[notice]Testing out my three tier comments policy. Expect fancier artwork to be put in place when I can get some up but consider this topic a Yellow one. Stay on target, and discuss away. And at all points will there be no personal attacks and no bigotry. The following topic is NSFW as it contains a discussion about the sex trade. If you like what you read then pass it on, as I do feel there are a fair few misconceptions[/notice]
This was watched and reviewed at the Bengaluru/Bangalore Meeting of Freethinkers and it got me thinking and one of it’s members asked me if I could have look at it. It’s about the Devdasi or the sacred prostitutes of India. I am not against it, it’s not incorrect but it has a few misconceptions that we can clear up.
I do have some issues with it.
- The narrator mentioned that the banana leaf is a symbol of “poor India” which is a puzzle to me since many restaurants that are considered “expensive” such Anjappar use the Banana Leaf still. The Banana Leaf is a symbol of traditional India and is in effect a disposable plate. It’s actually used in mass catering more than by poor people who prefer steel “thali” plates which are large, multipurpose and don’t break. It’s just a puzzling thing to say.
- The problem with the simplistic depiction of the Devdasi system is precisely that there are more nuances to it than depicted by the movie. The problem here rises from the depiction of prostitution as a social evil without realising there are underlying causes. The Devdasi system was a method of “getting rid” of unmarried girls AND parents who only had female children who wished for the property to remain in the family. Devdasi in Hinduism can own property. It’s complex but the issue is economics rather than religious.
- The issue is “Pre-pubescent and Teenage girls” are dedicated. Now there are two reasons for this. Firstly? Many Devdasi sent their own kids to become one since it was traditionally a “role of power for women” more so than other women in the village. And Secondly? Indians never considered until recently to be “kids”. We were throwing our children down the mines in the early 1900s ourselves. India never had the luxury of not doing so and people are still fighting to get child labour halted. Child labour is harder to halt in a society which doesn’t consider them “children”. They have always gotten married aged 14! What’s this malarky about not being an adult? Remember our classification of adult is extremely arbitrary ourselves and we just set it at 18-21. Now this is a social change because honestly the people don’t see why we should stop treating 14 year olds as adults. Remember, Many Roman Legionnaires turned out to be very very young (11’s the lowest we have heard about) and it wasn’t regarded as outliers. If you showed up to the Romans and told them that 14 year olds have no place in war they would call you an idiot because they clearly beat all comers using these soldiers. To them these were not children but “less hairy men”. We think kids should grow old slowly and get their responsibility over time. Not just be thrust into adult life this way.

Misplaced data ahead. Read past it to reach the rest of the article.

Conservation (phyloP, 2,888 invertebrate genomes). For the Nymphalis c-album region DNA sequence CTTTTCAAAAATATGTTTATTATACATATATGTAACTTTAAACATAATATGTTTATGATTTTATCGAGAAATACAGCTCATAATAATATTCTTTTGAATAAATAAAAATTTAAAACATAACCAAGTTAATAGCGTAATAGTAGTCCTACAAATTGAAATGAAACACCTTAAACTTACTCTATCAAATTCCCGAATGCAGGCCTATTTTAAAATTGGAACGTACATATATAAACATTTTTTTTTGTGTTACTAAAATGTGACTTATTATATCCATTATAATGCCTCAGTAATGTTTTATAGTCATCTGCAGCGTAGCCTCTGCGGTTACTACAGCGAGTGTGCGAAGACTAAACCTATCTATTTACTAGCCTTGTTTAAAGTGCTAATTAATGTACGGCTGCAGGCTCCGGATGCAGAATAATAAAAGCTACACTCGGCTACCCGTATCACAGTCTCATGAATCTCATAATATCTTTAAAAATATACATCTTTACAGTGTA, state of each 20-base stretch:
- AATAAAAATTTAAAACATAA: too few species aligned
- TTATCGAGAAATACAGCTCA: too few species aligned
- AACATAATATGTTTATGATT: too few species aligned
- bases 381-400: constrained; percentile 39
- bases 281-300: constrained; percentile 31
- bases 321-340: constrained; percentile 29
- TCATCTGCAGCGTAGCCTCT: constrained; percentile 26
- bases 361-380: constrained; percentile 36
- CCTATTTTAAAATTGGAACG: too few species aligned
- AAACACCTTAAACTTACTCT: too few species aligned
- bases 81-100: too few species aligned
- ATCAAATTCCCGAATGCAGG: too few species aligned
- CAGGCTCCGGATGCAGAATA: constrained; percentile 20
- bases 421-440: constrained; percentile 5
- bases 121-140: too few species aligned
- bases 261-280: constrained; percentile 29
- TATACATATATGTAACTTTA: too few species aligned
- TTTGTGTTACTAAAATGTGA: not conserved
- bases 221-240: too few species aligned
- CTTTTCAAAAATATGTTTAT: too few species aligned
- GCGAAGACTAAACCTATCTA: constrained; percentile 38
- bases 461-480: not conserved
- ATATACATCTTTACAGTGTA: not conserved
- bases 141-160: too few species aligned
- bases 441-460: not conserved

- There is nothing wrong with being a “Street Hooker” in a world where women are not forced into prostitution. Yes the Devdasi were once “powerful” and yes today their power is a far cry from it’s hey day, but you have to realise that the reality of opinions on them have been poisoned by the work of missionaries and indeed the interviewer’s attitude to wards sex work is negative. One must remember that sex work need not be due to trafficking. It’s kind of weird that the interviewer is not as sex positive as Anita. Sangram are a NGO with major successes in improving the lives of sex workers through the use of sex positive messages.
- Get a better translator. It’s pointless grabbing a translator who is shocked by the subject material and who cannot speak English. It’s bad for your documentary when you have to second guess the message. I understand that translators who are willing to meet sex workers are rare but they do exist.
- £4 for sex work = Rs. 300. It’s a surprisingly hefty amount of money for a few hour’s work. By contrast? If one remembers “V” he was living on Rs. 500 a month. This is where the issue comes in. Many Indians are heavily against the sex trade and wish to ban it totally in the whole “Puritan Rescuing Women” sense but the reason these women do not want rescuing is that they earn money in a job where they are independant IF they find areas protected by Sangram. Even in areas where they are not protected the cut their pimps take still leaves women with more money than most other people would get in a month.
- Power in Numbers and Sangram turn traditionally weak women into a force. Sangram help fight HIV and AIDS and they do so through sex workers. Where many Indian NGOs feel “shy” to appear in a truck stop and give a lecture about safe sex, the lovely lovely men and women from the sex trade give no fucks about showing up and demonstrating condom usage and passing around photos of STDs. This has a knock on effect as truck drivers from all parts of India slowly learn and spread condom usage through word of mouth.